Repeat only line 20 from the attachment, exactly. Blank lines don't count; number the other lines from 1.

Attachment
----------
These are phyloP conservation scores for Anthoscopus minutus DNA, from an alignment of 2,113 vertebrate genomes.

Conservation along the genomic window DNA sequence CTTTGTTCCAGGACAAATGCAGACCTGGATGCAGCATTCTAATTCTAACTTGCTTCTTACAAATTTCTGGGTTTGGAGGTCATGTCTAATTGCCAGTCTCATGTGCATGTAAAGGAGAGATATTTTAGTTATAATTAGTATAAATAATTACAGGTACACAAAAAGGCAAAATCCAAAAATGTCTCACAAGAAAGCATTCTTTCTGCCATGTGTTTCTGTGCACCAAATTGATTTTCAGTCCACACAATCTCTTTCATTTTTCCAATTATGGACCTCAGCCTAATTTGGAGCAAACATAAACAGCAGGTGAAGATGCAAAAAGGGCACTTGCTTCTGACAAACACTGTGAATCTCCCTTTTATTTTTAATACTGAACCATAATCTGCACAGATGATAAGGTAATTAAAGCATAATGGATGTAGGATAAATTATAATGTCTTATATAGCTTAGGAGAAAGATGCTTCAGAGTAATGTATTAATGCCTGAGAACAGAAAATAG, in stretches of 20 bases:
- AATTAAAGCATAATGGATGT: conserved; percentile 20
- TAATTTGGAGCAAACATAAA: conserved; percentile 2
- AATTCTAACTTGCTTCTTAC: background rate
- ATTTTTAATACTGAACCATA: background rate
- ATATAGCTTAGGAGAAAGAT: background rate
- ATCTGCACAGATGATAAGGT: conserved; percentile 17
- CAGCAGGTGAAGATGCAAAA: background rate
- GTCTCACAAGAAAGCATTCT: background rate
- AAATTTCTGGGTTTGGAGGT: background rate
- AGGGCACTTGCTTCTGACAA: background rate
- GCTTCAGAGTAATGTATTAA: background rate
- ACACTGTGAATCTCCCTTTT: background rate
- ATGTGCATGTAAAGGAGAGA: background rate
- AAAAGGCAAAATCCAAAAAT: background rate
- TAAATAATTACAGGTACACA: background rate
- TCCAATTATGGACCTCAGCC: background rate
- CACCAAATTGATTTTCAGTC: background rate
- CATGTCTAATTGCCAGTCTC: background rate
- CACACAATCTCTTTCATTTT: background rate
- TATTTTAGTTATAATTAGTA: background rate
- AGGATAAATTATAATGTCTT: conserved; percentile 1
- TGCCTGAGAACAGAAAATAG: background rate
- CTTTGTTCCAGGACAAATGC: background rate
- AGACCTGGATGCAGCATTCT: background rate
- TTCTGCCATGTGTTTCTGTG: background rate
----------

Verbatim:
- CATGTCTAATTGCCAGTCTC: background rate